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South Queensferry, Hawes Pier, Beacon

Lighthouse (19th Century)

Site Name South Queensferry, Hawes Pier, Beacon

Classification Lighthouse (19th Century)

Alternative Name(s) Hawes Pier Lighthouse

Canmore ID 90334

Site Number NT17NW 172.01

NGR NT 13679 78396

Datum OSGB36 - NGR

Permalink http://canmore.org.uk/site/90334

Ordnance Survey licence number 100057073. All rights reserved.
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Administrative Areas

  • Council Edinburgh, City Of
  • Parish Dalmeny
  • Former Region Lothian
  • Former District City Of Edinburgh
  • Former County West Lothian

Archaeology Notes

NT17NW 172.01 13585 78649

Location formerly entered as NT 1358 7865.

Formerly also entered as NT17NW 111 at cited location NT 13585 78649.

For (corresponding and associated) beacon on the pierhead at North Queensferry harbour (NT 13129 80359), see NT18SW 98.05 .

(Listed under South Queensferry, West Lothian; Ferry Landings: location cited as NT 1378, NT 1478). Immediately S of the mural chamber [within the S end of the centre wall of the pier] stands a small lighthouse, the two buildings being separated by a double flight of six steps 2ft 8ins [0.8m] wide which rise from E and W to give access, at a height of 3ft 8ins [1.1m] to the lighthouse door. The lighthouse itself is a hexagonal tower, standing on a circular base which projects radially 1ft 3ins [0.4m]. Above the base, which consists of a single course, there are three rusticated courses showing heavy pocked decoration; next, above a 4-inch [102mm] intake, a blank arch on every face except the N, with further pocked decoration on the angles and cable-moulding at the springing-line, and at the top a moulded cornice supporting a hexagonal light-chamber with three glazed and three opaque sides. The door, 6ft [1.8m] high, occupies the arch on the N face. The N and S arches have human masks for keystones. A model of a boat under sail, which formerly served as a wind-vane on top of the lighthouse, is now preserved in the offices of British Railways, Waterloo Place, Edinburgh.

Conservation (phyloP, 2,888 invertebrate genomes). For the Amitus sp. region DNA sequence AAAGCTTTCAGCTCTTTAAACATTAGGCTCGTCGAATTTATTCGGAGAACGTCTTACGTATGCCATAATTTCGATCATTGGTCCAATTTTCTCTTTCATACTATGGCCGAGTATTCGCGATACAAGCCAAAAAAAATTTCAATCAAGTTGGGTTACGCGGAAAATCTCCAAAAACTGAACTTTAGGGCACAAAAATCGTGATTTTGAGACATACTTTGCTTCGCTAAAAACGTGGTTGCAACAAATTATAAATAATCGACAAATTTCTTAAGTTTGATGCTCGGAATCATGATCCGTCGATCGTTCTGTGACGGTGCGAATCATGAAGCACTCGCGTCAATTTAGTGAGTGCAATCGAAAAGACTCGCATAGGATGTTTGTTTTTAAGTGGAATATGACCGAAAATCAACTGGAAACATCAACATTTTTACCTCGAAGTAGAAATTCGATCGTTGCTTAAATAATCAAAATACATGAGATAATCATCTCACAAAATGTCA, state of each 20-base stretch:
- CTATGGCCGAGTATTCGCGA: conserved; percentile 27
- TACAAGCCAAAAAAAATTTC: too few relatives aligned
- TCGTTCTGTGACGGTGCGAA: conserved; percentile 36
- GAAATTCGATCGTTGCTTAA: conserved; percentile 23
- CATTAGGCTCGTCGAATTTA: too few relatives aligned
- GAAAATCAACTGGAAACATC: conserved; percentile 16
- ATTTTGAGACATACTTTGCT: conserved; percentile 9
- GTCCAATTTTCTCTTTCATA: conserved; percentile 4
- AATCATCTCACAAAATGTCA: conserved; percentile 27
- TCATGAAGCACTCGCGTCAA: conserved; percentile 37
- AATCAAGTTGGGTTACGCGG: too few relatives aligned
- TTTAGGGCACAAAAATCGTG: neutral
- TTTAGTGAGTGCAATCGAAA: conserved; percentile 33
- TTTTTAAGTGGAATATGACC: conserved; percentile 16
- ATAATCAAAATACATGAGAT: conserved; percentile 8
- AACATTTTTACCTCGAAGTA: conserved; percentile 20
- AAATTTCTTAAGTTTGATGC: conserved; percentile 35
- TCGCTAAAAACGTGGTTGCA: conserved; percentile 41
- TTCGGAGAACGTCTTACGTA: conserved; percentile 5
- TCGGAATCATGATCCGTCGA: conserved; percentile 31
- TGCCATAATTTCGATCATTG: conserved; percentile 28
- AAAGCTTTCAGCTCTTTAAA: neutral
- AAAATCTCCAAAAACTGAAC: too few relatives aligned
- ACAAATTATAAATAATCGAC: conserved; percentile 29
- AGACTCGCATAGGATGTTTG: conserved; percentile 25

A Graham 1971.

The lighthouse has been built at the southern end of Hawes Pier and is a six sided sandstone structure, c 10m high. The sandstone is very weathered.

Site recorded by GUARD during the Coastal Assessment Survey for Historic Scotland, 'The Firth of Forth from Dunbar to the Coast of Fife' 18th February 1996.

No further information.

Site recorded by GUARD during the Coastal Assessment Survey for Historic Scotland, 'The Firth of Forth from Dunbar to the Coast of Fife' 18th February 1996.

([South] Queensferry: location cited as NT 137 784). At shore [S] end of Ferry Pier: John Rennie, c. 1812. Short hexagonal masonry tower, on circular stone plinth. Masonry of tower pebble-rusticated, with shallow inset arches, polished ashlar base course, moulded cornice with blocking course. Lantern originally as the North Queensferry light [NT18SW 39], now hexagonal, with large plate-glass panes.

J R Hume 1997.

This beacon is depicted, but not noted, on the 1982 edition of the OS 1:2500 map. It should not be confused with the fixed white light that is now mounted on a pole at the seaward (N) end of the pier.

Information from RCAHMS (RJCM), 3 March 2006.

Activities

Construction (1817)

Project (2007)

This project was undertaken to input site information listed in 'Civil engineering heritage: Scotland - Lowlands and Borders' by R Paxton and J Shipway, 2007.

Publication Account (2007)

Robert Stevenson advised on lighting arrangements at the piers. At Hawes Pier, erected ca.1817, he recommended repositioning the signal house reflector at the pier head at 12–15 ft above high water level, presumably the small hexagonal in plan lighthouse seen in the view which still exists. The light source would have been an Argand oil lamp.

The present timber lantern is not original and looks incongruous. This historic light is worthy of restoration to

its former glory with a copper lantern. The pier light at North Queenferry has been so restored.

R Paxton and J Shipway 2007

Reproduced from 'Civil Engineering heritage: Scotland - Lowlands and Borders' with kind permission of Thomas Telford Publishers.

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